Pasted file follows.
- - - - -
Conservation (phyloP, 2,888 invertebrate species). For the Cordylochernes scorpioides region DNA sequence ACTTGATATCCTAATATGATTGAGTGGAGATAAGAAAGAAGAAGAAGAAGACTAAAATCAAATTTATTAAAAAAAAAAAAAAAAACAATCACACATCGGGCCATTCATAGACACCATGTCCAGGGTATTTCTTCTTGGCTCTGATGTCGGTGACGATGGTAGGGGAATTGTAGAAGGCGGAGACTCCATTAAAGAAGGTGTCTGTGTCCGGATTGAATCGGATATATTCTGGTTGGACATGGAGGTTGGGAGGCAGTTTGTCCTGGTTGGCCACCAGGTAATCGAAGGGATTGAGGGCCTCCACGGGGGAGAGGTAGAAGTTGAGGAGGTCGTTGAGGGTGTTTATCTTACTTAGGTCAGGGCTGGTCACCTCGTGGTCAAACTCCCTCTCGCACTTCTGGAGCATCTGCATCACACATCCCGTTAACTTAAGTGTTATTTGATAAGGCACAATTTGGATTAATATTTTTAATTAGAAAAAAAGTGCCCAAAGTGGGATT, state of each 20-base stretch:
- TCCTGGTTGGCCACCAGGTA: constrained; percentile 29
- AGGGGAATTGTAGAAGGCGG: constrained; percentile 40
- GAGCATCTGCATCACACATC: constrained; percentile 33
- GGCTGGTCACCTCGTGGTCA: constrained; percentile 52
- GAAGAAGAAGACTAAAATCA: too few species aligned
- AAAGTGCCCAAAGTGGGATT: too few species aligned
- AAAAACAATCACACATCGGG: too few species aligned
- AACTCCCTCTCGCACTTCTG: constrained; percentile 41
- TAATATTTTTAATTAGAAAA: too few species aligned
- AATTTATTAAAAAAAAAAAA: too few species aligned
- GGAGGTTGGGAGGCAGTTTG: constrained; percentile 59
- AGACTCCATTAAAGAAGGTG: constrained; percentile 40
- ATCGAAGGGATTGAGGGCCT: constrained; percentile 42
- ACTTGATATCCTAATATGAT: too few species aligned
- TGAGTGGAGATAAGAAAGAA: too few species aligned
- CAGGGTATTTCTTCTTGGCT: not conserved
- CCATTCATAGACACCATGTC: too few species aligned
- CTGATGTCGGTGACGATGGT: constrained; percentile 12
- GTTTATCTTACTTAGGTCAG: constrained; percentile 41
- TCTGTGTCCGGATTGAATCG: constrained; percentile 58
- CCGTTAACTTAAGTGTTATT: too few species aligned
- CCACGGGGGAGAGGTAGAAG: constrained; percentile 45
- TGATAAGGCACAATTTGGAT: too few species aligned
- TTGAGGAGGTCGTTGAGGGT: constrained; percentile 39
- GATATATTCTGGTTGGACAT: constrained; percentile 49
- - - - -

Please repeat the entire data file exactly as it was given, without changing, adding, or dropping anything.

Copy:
Conservation (phyloP, 2,888 invertebrate species). For the Cordylochernes scorpioides region DNA sequence ACTTGATATCCTAATATGATTGAGTGGAGATAAGAAAGAAGAAGAAGAAGACTAAAATCAAATTTATTAAAAAAAAAAAAAAAAACAATCACACATCGGGCCATTCATAGACACCATGTCCAGGGTATTTCTTCTTGGCTCTGATGTCGGTGACGATGGTAGGGGAATTGTAGAAGGCGGAGACTCCATTAAAGAAGGTGTCTGTGTCCGGATTGAATCGGATATATTCTGGTTGGACATGGAGGTTGGGAGGCAGTTTGTCCTGGTTGGCCACCAGGTAATCGAAGGGATTGAGGGCCTCCACGGGGGAGAGGTAGAAGTTGAGGAGGTCGTTGAGGGTGTTTATCTTACTTAGGTCAGGGCTGGTCACCTCGTGGTCAAACTCCCTCTCGCACTTCTGGAGCATCTGCATCACACATCCCGTTAACTTAAGTGTTATTTGATAAGGCACAATTTGGATTAATATTTTTAATTAGAAAAAAAGTGCCCAAAGTGGGATT, state of each 20-base stretch:
- TCCTGGTTGGCCACCAGGTA: constrained; percentile 29
- AGGGGAATTGTAGAAGGCGG: constrained; percentile 40
- GAGCATCTGCATCACACATC: constrained; percentile 33
- GGCTGGTCACCTCGTGGTCA: constrained; percentile 52
- GAAGAAGAAGACTAAAATCA: too few species aligned
- AAAGTGCCCAAAGTGGGATT: too few species aligned
- AAAAACAATCACACATCGGG: too few species aligned
- AACTCCCTCTCGCACTTCTG: constrained; percentile 41
- TAATATTTTTAATTAGAAAA: too few species aligned
- AATTTATTAAAAAAAAAAAA: too few species aligned
- GGAGGTTGGGAGGCAGTTTG: constrained; percentile 59
- AGACTCCATTAAAGAAGGTG: constrained; percentile 40
- ATCGAAGGGATTGAGGGCCT: constrained; percentile 42
- ACTTGATATCCTAATATGAT: too few species aligned
- TGAGTGGAGATAAGAAAGAA: too few species aligned
- CAGGGTATTTCTTCTTGGCT: not conserved
- CCATTCATAGACACCATGTC: too few species aligned
- CTGATGTCGGTGACGATGGT: constrained; percentile 12
- GTTTATCTTACTTAGGTCAG: constrained; percentile 41
- TCTGTGTCCGGATTGAATCG: constrained; percentile 58
- CCGTTAACTTAAGTGTTATT: too few species aligned
- CCACGGGGGAGAGGTAGAAG: constrained; percentile 45
- TGATAAGGCACAATTTGGAT: too few species aligned
- TTGAGGAGGTCGTTGAGGGT: constrained; percentile 39
- GATATATTCTGGTTGGACAT: constrained; percentile 49